Blessed to be a Blessing!
What does it mean to be a blessing? For that matter what does it mean to receive a blessing? These are not easy questions to come up with a simple answer for. We can all probably can tell when we are being blessed, most of the time. In church during worship we experience a series of blessings: we are blessed during the absolution of our sins after the confession; we are blessed through the singing and the prayers; we are blessed when we reach out to greet one another during the sharing of the peace; we are blessed in the words of the closing benediction as we are being sent forth. Most profoundly we are blessed as we participate in the Sacrament of Holy Baptism, as we re-affirm our baptism and in the taking of bread and wine in the Sacrament of Holy Communion. So, what is a blessing? One simple answer to this is that it is an experience of God’s presence; it is a moment when we sense God’s promises coming to fulfillment in our lives; it is a moment when we accept God’s commitment to us and we affirm that commitment in some way.
In Holy Baptism the candidate for baptism (or his/her parents) are asked to make a series of promises: to bring the child to worship and see that the child becomes an active part of the faith community, to see that the child gets immersed in the Holy Bible, to teach the child to be able to recite by heart the Lord’s Prayer, the Creed and the 10 Commandments and to be a model of Christian faith for the child. The parents, sponsors and congregation are asked to affirm these promises with the words – I DO. And in that affirmation the child is blessed through us; and we are blessed through the making and affirming these promises. And as we all continue to grow in the Lord throughout our lives, we get to experience the many times when this child begins to accept and acknowledge his/her faith and in that we experience God’s blessings. So too in our affirmation of baptism, making the sign of the cross, dipping ones fingers into the water of the font, confirmation, marriage and even at funerals, we are reminded of God’s promises, of our promises in response and we experience God’s love and commitment to us.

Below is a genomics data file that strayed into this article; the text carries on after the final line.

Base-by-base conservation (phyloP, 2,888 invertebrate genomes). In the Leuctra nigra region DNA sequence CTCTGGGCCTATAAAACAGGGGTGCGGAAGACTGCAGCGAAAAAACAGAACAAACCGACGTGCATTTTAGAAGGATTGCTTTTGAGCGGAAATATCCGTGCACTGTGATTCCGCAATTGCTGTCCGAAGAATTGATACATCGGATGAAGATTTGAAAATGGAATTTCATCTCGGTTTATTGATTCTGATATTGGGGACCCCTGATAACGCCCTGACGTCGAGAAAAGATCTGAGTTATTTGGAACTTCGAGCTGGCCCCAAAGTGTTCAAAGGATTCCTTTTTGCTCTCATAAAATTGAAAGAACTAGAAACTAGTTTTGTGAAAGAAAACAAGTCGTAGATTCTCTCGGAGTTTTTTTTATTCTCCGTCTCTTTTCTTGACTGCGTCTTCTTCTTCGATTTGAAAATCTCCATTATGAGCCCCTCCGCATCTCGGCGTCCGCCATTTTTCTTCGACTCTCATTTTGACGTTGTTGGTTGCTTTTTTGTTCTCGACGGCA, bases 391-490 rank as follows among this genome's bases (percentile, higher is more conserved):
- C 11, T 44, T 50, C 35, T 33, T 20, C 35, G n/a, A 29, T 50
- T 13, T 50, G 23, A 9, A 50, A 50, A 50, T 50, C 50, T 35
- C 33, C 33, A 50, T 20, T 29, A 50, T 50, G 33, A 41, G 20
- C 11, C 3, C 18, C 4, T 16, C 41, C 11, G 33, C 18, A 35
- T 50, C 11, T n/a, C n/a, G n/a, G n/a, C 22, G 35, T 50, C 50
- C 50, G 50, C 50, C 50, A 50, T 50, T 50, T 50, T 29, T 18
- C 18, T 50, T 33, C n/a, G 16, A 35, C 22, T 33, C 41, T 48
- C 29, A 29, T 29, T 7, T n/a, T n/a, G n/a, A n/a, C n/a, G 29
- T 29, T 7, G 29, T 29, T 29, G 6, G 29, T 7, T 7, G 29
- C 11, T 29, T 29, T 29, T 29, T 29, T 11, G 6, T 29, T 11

A couple things to be said about blessing: 1. God creates through blessing! Genesis 1 gives us a series of blessings as God calls life into being, names it and pronounces it good. When we experience failure or loss, when it feels as though things are broken, God’s blessings brings forth new life. Which leads to points #2 and #3: Blessings are leaky and Blessings are stubborn. Think of a blessing from God like blue dye, it is hard to wash it off! For God’s blessings stick to us and color us and define us. And not only that, but God’s blessings are leaky, they have this tendency to affect everyone in the vicinity. When we as a community experience and observe (for example) the blessing of children at baptism, students at confirmation, couples in marriage, and the blessed dead in funerals, the blessings pronounced and experienced might be aimed at specific individuals, but they splash on to us as well. And we can leave a wedding with a sense of joy and renewed commitment to our own marriage; or we can leave a funeral with a sense of peace and assurance of God’s victory over the powers of sin and death. Blessings create; Blessings are leaky; Blessings are stubborn.
For the remained of the fall, I invite you to think and pray about blessings. During worship we have been including some extra blessings – the Blessing of the Backpacks (Sept. 9); the blessing of teachers and students; the blessing of safety and emergency workers (police, fire, prison guards and EMT) on St. Michael’s Day (Sept. 29/30); the blessing of the animals for St. Francis day (October 7). Perhaps you might like to experience a personal liturgy of blessing. Our worship book provides for Individual confession and absolution, the blessing of a home, the blessing and anointing of the sick, among others. From these experiences, I hope that you will recognize that as you experience, observe or receive a blessing you are called to be a blessing for others – to allow the blessings you receive to leak and affect others. We are called to be Christians round the clock 24/7. So how are you a blessing? How are you an experience of God’s presence in your everyday lives?
May God bless you now and always! SBD+
I attended the Liturgical Institute Conference held at Valparaiso University last April and the theme was Blessing. This article is a reflection on many of the ideas and speakers which were presented at the conference.